Among the most vocal champions of the so-called China hub bill was Eric Schmitt, then a first-term state senator from St. Louis County.

“St. Louis and Missouri must not miss this opportunity,” he said at the time.

But it was not to be.

The deal, which offset the cost of China hub incentives by reducing or eliminating other tax credits, stalled during a special legislative session over disagreements between the House and Senate.

The bill was shelved and the Missouri political world moved on — for a while at least.

A decade later, China hub became the first public skirmish of the 2022 GOP Senate primary.

Now a leading candidate for the seat of retiring U.S. Sen. Roy Blunt, Schmitt faces a much different GOP base than in 2011 — largely, but not exclusively, thanks to Donald Trump.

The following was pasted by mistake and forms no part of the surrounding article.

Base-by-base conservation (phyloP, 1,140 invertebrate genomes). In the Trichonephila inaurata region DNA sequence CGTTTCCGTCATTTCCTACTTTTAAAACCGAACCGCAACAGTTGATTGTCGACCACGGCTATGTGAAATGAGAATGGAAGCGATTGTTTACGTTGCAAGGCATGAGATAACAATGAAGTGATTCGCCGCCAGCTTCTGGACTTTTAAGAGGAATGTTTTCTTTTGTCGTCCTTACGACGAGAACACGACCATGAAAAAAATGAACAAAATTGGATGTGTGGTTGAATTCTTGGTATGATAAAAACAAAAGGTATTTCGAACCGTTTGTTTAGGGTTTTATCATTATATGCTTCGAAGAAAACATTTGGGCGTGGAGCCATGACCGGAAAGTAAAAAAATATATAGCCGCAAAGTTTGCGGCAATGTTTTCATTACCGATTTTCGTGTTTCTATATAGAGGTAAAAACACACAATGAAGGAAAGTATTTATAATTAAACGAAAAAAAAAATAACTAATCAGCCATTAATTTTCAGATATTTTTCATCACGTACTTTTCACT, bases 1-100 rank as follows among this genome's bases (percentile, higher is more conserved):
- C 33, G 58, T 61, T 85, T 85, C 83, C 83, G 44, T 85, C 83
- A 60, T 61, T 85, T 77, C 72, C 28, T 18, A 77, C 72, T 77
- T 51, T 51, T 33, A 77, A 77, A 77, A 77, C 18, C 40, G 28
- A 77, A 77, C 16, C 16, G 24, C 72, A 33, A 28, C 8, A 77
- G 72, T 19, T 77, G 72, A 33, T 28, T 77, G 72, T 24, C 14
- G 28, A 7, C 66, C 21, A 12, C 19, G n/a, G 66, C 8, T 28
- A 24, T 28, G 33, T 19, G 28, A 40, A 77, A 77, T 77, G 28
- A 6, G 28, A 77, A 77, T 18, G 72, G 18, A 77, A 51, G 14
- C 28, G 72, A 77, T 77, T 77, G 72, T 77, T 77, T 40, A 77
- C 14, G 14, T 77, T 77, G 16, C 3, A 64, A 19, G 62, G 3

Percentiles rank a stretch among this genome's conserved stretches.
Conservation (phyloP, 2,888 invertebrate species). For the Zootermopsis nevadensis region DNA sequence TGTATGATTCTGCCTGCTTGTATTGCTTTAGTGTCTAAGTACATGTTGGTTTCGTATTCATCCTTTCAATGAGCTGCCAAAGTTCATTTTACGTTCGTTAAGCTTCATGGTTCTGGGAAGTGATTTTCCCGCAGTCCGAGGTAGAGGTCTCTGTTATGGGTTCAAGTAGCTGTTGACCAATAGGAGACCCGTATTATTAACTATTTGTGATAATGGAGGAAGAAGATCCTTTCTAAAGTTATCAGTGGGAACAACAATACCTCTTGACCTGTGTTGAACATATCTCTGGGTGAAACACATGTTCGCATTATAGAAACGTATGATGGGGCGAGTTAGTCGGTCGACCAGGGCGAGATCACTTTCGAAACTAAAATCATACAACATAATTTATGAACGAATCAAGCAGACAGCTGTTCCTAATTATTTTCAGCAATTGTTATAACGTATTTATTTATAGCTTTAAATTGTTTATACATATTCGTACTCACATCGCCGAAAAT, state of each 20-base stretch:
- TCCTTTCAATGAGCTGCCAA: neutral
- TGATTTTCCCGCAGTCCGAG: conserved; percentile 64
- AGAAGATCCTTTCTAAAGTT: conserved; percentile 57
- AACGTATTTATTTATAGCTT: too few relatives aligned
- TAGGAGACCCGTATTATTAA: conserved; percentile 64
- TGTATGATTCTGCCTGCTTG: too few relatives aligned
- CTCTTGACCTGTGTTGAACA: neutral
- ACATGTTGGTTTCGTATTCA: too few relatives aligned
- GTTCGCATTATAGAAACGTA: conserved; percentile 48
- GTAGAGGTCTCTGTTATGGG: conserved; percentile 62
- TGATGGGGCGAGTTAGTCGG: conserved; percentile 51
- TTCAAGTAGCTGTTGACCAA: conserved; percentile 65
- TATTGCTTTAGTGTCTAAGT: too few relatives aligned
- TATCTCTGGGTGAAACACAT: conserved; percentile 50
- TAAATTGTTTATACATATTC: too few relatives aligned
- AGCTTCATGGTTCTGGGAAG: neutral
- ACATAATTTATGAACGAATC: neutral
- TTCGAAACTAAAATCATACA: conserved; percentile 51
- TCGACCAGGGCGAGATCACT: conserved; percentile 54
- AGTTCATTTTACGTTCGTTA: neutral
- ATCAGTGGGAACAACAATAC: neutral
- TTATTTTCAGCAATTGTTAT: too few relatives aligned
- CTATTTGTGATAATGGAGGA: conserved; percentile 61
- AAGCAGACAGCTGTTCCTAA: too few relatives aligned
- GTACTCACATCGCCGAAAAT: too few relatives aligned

Missouri failed to protect, locate children missing from foster care, federal agency says
The Missouri Times, Kaitlyn SchallhornSeptember 30, 2021

Missouri’s foster care agency failed to adequately protect or locate children who went missing from foster care or properly provide medical or mental health treatment when located, federal regulators said in a new report Thursday.

The report, from the U.S. Department of Health and Human Services Office of Inspector General, said in the 59 cases of missing children it reviewed, 49 were identified as being at a higher risk of potentially going missing but only seven of those children received services to reduce that risk.

And nearly half of those children were even reported as missing — to local law enforcement officials or the National Center for Missing and Exploited Children — the report found. Additionally, for 1 in 3 children reviewed by federal regulators, required health and safety checks upon their return to foster care were not provided.